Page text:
"But you could call anonymously."

"They'd know. They find out everything. Anyway, it'd be no use. They have the run of the place. I think the police are afraid of them. And some of the police are in on it, too. Oh, it's a mess! Never can tell who to trust." He wrung his hands in despair. "And I'd considered buying the building! Can you imagine? Now all I want is to get out. Who needs that kind of trouble? I tell you, the world is going to hell. Just think about it: These are the people who are going to be running it in a few years. I shudder to think of it. It gives me the creeps. I'm glad I'm old.. I hope I die soon."

"Well, I don't think those kids are the ones who will..."

"They're all the same." He was browsing through the Stock Guide. 

"I see Standard Oil is up nine points. Maybe I'd better acquire some." (He thumbed through the pages.) "That woman on the telephone--I could hear her all the way across the room. What a voice!"

"Oh? She's one of the bosses."

"That's the way bosses get--especially women bosses, it seems. I don't know why. I guess the power just goes to their heads. Some people shouldn't be given power. They only abuse it. I was reading just the other day about a boss who (this one was a man), who wouldn't let his employees have a union, because, he said, they might get ideas. Imagine! They might get ideas! He didn't want his employees to think. Must have been a communist. He even had the goons around, ready to beat up workers if they tried to start a union. I tell you, I don't know what this world is coming to!" He shook his head in bewilderment and perused the stock guide, as if for either guidance or refuge. I watched him in perplexity.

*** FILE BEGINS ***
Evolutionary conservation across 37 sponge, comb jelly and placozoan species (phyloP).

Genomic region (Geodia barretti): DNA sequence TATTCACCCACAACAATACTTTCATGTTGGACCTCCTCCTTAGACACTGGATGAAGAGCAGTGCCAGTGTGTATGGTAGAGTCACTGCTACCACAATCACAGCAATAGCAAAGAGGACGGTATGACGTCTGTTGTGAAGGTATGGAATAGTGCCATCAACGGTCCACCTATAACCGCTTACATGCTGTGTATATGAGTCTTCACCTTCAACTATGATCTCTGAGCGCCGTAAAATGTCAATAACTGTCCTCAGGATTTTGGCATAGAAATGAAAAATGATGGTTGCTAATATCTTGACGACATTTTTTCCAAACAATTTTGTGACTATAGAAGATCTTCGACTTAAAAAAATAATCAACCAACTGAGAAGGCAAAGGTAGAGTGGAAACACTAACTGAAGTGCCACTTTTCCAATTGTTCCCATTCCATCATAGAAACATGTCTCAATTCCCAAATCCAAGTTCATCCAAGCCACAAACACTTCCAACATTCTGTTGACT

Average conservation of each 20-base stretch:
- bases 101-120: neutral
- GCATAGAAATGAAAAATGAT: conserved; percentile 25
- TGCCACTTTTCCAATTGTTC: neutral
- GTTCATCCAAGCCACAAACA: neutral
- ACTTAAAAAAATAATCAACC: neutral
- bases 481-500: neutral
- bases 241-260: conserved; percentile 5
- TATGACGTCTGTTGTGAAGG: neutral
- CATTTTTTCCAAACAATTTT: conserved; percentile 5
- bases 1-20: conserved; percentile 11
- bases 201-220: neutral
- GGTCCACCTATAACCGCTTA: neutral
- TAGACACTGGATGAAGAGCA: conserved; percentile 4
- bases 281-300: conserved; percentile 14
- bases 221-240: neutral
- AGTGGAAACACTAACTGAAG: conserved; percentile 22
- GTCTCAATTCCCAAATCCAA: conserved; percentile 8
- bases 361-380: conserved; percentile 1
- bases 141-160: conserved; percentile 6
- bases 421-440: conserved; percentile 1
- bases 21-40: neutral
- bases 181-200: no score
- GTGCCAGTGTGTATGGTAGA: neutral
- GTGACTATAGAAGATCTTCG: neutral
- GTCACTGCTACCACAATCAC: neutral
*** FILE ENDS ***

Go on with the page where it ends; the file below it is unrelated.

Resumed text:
"The market's doing well," he said. "You know, I think I'll see my broker. Haven't seen him in a long time. I thought the Japanese were squeezing us out of the running." (He thumbed some more.) "You know, some of these bosses..." (He looked around furtively and leaned close to me again.) "...you know, they like the power. They like it too much. They have to have someone to bully. Some people need that. I know. When I was working, they would pick on the weakest worker. Can you imagine that? The weakest one." (He leaned so close that I again winced.) "They were cowards, you know."


"Yes, they'd get the weaker ones into a corner, then use them to manipulate the stronger ones. Real sadists they were. Boy, was I glad to get out of that place. Retired, you know. Not a bad pension." He rubbed his hands in satisfaction.